Methods: This was a prospective educational study with comparison with historical controls (reference cohort). At a temporal bone dissection course, eighteen participants performed structured self-assessment during three hours of VR simulation training of mastoidectomy before proceeding to cadaver dissection/surgery (intervention cohort). At a previous course, eighteen participants received similar VR simulation training but without the structured self-assessment (reference cohort). Final products from VR simulation and cadaveric dissection were video-recorded and assessed by two blinded raters using a 19-point modified Welling Scale.

Results: The intervention cohort completed fewer procedures (average 4.2) during VR simulation training than the reference cohort (average 5.7). Nevertheless, the intervention cohort achieved a significantly higher average dissection score both in VR simulation (11.1 points, 95% CI [10.6–11.5]) and subsequent cadaveric dissection (11.8 points, 95% CI [10.7–12.8]) compared with the reference cohort who scored 9.1 points (95% CI [8.7–9.5]) during VR simulation and 5.8 points (95% CI [4.8–6.8]) during cadaveric dissection.

Conclusion: Structured self-assessment is a valuable learning support during self-directed VR simulation training of mastoidectomy and the positive effect on performance transfers to subsequent cadaveric dissection performance.

Segmentation of temporal bone anatomy for patient-specific virtual reality simulation

ArticleMastoidectomyPatient-specificTemporal bone surgeryVR simulation
Andersen SA, Bergman M, Keith JP, Powell KA, Hittle B, Malhotra P, Wiet GJ
Ann Otol Rhinol Laryngol. 2021 Jul;130(7):724-730.
Publication year: 2021

Objectives: Virtual reality (VR) simulation for patient-specific pre-surgical planning and rehearsal requires accurate segmentation of key surgical landmark structures such as the facial nerve, ossicles, and cochlea. The aim of this study was to explore different approaches to segmentation of temporal bone surgical anatomy for patient-specific VR simulation.

Methods: De-identified, clinical computed tomography imaging of 9 pediatric patients aged 3 months to 12 years were obtained retrospectively. The patients represented normal anatomy and key structures were manually segmented using open source software. The OTOPLAN (CAScination AG, Bern, Switzerland) otological planning software was used for guided segmentation. An atlas-based algorithm was used for computerized, automated segmentation. Experience with the different approaches as well as time and resulting models were compared.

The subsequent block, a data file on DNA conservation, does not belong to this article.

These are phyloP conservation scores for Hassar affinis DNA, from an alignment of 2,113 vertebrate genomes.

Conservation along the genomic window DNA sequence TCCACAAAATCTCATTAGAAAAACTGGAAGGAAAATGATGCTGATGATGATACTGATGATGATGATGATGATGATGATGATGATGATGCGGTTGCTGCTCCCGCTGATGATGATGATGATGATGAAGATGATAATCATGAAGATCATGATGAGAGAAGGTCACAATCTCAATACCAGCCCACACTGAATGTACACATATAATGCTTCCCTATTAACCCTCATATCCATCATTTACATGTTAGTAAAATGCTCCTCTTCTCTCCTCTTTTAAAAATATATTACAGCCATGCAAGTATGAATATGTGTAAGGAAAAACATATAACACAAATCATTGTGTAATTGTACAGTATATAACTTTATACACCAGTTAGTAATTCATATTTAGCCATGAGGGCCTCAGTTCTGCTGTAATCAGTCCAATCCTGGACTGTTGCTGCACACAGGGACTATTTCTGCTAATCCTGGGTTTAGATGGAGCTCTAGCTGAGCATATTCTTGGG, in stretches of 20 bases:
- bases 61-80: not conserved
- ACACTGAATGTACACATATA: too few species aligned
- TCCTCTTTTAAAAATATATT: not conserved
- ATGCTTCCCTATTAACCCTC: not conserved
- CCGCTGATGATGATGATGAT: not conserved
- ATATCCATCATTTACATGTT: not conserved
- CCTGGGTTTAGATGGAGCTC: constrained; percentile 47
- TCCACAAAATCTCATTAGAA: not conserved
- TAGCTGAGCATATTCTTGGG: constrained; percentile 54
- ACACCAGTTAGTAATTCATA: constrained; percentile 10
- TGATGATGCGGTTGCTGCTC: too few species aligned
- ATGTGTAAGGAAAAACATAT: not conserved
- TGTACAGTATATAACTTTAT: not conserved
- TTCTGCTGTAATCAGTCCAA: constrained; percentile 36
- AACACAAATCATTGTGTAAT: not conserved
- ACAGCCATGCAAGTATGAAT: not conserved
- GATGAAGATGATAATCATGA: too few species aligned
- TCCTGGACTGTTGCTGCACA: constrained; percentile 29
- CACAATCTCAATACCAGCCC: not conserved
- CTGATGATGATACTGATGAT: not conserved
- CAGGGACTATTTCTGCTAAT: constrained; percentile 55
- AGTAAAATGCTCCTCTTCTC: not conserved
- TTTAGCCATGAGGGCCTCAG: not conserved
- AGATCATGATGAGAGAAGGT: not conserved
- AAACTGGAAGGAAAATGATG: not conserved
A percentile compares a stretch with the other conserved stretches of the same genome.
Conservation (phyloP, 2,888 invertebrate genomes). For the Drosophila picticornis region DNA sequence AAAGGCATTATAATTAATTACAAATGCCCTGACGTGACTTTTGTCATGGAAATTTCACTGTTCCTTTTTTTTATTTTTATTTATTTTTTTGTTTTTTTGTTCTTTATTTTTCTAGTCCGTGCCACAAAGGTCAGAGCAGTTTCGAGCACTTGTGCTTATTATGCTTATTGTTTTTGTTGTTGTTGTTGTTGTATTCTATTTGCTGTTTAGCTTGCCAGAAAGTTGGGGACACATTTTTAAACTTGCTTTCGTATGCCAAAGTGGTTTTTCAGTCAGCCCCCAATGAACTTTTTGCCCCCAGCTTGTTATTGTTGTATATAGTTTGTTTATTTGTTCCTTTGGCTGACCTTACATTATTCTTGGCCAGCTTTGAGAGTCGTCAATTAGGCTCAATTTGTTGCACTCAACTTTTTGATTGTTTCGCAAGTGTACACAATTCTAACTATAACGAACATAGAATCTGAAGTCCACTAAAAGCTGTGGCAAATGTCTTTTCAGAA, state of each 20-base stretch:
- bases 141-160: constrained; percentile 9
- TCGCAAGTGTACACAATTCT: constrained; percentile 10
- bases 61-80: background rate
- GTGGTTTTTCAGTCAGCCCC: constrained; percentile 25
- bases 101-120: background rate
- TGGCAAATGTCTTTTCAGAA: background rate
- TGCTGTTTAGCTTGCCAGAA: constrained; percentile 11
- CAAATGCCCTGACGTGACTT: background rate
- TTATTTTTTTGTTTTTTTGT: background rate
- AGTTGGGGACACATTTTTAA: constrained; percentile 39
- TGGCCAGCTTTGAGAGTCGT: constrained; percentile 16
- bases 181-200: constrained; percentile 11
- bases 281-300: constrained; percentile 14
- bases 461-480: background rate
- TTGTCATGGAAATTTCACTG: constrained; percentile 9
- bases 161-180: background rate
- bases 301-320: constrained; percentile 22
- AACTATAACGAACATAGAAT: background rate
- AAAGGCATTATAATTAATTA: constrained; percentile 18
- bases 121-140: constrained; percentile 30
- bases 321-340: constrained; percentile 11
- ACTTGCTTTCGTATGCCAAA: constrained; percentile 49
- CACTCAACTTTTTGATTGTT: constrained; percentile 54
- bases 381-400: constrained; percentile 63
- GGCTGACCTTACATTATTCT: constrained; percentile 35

Results: Manual segmentation was time consuming but also the most flexible. The OTOPLAN software is not designed specifically for our purpose and therefore the number of structures that can be segmented is limited, there was some user-to-user variation as well as volume differences compared with manual segmentation. The atlas-based automated segmentation potentially allows a full range of structures to be segmented and produces segmentations comparable to those of manual segmentation with a processing time that is acceptable because of the minimal user interaction.

Conclusion: Segmentation is fundamental for patient-specific VR simulation for pre-surgical planning and rehearsal in temporal bone surgery. The automated segmentation algorithm currently offers the most flexible and feasible approach and should be implemented. Further research is needed in relation to cases of abnormal anatomy.

Ultra-high-fidelity virtual reality mastoidectomy simulation training—a randomized, controlled trial.

ArticleImmersive simulationMastoidectomyTemporal bone surgeryVR simulation
Frithioff A, Frendø M, Sørensen MS, Andersen SA.
Eur Arch Otorhinolaryngol. 2020 May;277(5):1335-1341.
Publication year: 2020

PURPOSE: Ultra-high-fidelity (UHF) graphics in virtual reality (VR) simulation might improve surgical skill acquisition in temporal bone training. This study aims to compare UHF VR simulation training with conventional, screen-based VR simulation training (cVR) with respect to performance and cognitive load (CL).

METHODS: In a randomized trial with a cross-over design, 24 students completed a total of four mastoidectomies in a VR temporal bone surgical simulator: two performances under UHF conditions using a digital microscope and two performances under conventional conditions using screen-based VR simulation. Performances were assessed by two blinded raters using an established assessment tool. In addition, CL was estimated as the relative change in secondary-task reaction time during simulation when compared with individual baseline measurements. Data were analyzed using linear mixed model analysis for repeated measurements.

RESULTS: The mean final-product performance score was significantly lower in UHF VR simulation compared to cVR simulation [mean difference 1.0 points out of 17 points, 95% CI (0.2–1.7), p = 0.02]. The most important factor for performance during UHF simulation was the ability to achieve stereovision (mean difference = 3.4 points, p < 0.001). Under the UHF VR condition, CL was significantly higher than during cVR (28% vs. 18%, respectively, p < 0.001).

CONCLUSION: UHF graphics in VR simulation training reduced performance and induced a higher CL in novices than conventional, screen-based VR simulation training. Consequently, UHF VR simulation training should be preceded by cVR training and might be better suited for the training of intermediates or experienced surgeons.

Understanding the effects of structured self-assessment in directed, self-regulated simulation-based training of mastoidectomy: a mixed methods study